Stephen’s Survivor Strategy Blog: Liz Baited & Ditched!
The sun’s out in Samoa, and so is the strategy. After six days of going stir-crazy in the rain, the Survivors meet the clear skies with big moves: building alliances, electing chiefs, and settling scores. But ultimately it was the puppet master who made the move of the episode. When Russell decides to boot Liz, he keeps her in the dark by engaging her in a fake plot to vote out Jaison. For keeping Liz distracted while he engineers her demise, Russell wins his fourth Fishy.
Lying on Survivor is harder than you’d think. Sure, it’s just a game, and watching at home you can’t believe how attached get. I didn’t set out to make friends, either. But after starving, freezing, and competing together for a few merciless weeks, you develop an intense bond with your tribemates.
But to win the game, you have to lie to them. Everybody deals with it differently. Some do tell the truth. They’re called “the jury.” Other players try to restrict their commitments. They promise a couple an alliance to the merge; others they tell “final five.” But nobody wants to hear “you’re safe… for a while.” When I played, I tried to maintain my own personal system of integrity. You could count on a "swear to God,” but not so much on just a “swear.” And if I simply “promised” you something, I had basically just lied to your face.
Your ability to lie evolves but for the first few weeks, it’s tough -- you’re an amateur. That’s especially clear around tribal council time. Early in the game, it’s easy to tell who’s going home because nobody will meet his or her gaze or talk to him or her. Watch Mick in last week’s episode. When Liz asks him who he’s voting for, he says, “I have no idea,” and looks at the ground and shuffles his feet. Yeah, right.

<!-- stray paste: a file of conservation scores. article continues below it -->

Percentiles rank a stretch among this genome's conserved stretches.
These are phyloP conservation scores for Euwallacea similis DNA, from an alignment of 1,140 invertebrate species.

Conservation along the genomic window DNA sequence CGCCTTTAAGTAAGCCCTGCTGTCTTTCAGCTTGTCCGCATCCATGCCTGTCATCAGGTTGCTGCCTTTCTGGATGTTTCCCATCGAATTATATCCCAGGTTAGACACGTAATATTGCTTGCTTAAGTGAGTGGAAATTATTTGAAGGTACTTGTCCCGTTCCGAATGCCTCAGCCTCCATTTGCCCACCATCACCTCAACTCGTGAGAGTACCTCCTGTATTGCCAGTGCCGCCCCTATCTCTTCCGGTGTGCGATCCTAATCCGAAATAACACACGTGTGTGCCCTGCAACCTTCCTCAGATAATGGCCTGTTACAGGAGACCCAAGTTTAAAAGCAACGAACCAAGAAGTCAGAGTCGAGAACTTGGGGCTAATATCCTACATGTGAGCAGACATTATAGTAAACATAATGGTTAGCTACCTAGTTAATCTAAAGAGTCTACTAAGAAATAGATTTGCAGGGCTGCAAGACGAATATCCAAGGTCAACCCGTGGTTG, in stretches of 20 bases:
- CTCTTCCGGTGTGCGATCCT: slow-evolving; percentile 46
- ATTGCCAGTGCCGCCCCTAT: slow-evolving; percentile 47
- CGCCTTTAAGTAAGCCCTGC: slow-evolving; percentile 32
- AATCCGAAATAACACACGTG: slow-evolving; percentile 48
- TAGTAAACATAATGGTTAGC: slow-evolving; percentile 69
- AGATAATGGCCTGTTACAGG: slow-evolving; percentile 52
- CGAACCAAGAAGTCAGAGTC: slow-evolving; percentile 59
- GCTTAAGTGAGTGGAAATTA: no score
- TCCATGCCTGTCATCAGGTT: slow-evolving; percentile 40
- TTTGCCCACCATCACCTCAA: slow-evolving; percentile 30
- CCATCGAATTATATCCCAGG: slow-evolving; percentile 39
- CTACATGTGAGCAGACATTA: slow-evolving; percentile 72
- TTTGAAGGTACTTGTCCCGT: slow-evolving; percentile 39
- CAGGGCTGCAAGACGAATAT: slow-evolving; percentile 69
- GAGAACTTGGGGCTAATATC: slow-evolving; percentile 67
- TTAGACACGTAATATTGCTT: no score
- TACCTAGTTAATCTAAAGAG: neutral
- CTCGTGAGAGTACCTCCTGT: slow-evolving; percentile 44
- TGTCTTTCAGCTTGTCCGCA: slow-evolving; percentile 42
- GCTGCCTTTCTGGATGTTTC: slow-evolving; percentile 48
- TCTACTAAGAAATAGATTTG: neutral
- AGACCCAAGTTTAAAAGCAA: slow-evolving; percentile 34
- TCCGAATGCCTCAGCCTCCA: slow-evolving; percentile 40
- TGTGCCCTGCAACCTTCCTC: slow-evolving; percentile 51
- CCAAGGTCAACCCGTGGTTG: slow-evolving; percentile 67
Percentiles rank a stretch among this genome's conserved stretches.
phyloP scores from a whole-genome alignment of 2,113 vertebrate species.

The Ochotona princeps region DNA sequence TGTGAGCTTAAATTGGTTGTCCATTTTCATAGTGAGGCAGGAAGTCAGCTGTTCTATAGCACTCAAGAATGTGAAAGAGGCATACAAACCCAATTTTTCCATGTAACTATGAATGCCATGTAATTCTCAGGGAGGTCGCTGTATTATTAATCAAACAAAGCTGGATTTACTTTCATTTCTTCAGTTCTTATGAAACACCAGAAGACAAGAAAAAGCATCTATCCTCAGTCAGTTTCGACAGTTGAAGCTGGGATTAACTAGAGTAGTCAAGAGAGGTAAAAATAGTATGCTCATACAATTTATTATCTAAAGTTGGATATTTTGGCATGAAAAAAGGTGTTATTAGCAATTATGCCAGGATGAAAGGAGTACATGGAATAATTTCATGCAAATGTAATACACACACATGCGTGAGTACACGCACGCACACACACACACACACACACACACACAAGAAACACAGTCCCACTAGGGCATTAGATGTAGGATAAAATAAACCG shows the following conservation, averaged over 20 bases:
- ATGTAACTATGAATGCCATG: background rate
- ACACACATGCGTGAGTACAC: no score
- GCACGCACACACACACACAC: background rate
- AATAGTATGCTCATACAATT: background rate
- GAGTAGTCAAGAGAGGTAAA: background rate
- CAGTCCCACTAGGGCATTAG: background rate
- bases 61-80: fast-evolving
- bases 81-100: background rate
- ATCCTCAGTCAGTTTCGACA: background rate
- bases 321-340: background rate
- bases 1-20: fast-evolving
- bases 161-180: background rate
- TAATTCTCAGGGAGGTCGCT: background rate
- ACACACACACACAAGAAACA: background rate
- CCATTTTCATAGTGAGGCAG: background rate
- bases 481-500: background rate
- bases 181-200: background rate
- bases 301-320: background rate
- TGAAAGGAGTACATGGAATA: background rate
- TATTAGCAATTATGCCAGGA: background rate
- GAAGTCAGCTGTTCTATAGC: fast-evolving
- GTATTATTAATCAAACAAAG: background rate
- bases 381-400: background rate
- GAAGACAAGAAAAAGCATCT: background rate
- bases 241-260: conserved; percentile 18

Russell does things the way they should be done. Rather than freeze Liz out, he reels her in. In a brief moment on the Foa Foa beach, he runs a fake plan by her. “These are the two options -- Natalie or Jaison,” he says, then elaborates that Jaison “gave up” at the challenge and might get nervous if he sees them talking.
The move reminded me of when we booted Debbie in Tocantins. Not only did we convince her we were voting for Coach, we engaged her in an elaborate scheme to fool Coach into voting for Taj. If think they’re scheming with you, they’re not scrambling for their lives. “My survivor stock has gone up,” Liz gloats.
Watching Russell is like taking a master class in how to win allies and back-stab . He’s like a robot programmed to make final-two alliances. As soon as Laura hits the beach, you can see his circuits light up. “If we could get together, you could protect me at the merge, and I could protect you,” he tells her. He offers to find her some crabs -- I almost thought he was going to whip his idol out, too.
The question is, do Russell’s lies cross a line? This week, he plays on Laura’s religion: “I can spot a good Christian any time,” he tells her. Jonathan Penner from the Cook Islands once justified his own deviousness by saying, “There’s no villain in Monopoly.” But in Monopoly, they don’t vote on the winner. Will Russell’s lies catch up to him? -- Stephen Fishbach
Tell us: Does Russell lie too much? What’s going to happen to Foa Foa at the merge? And was it smart for the Galu guys to elect Shambo leader?
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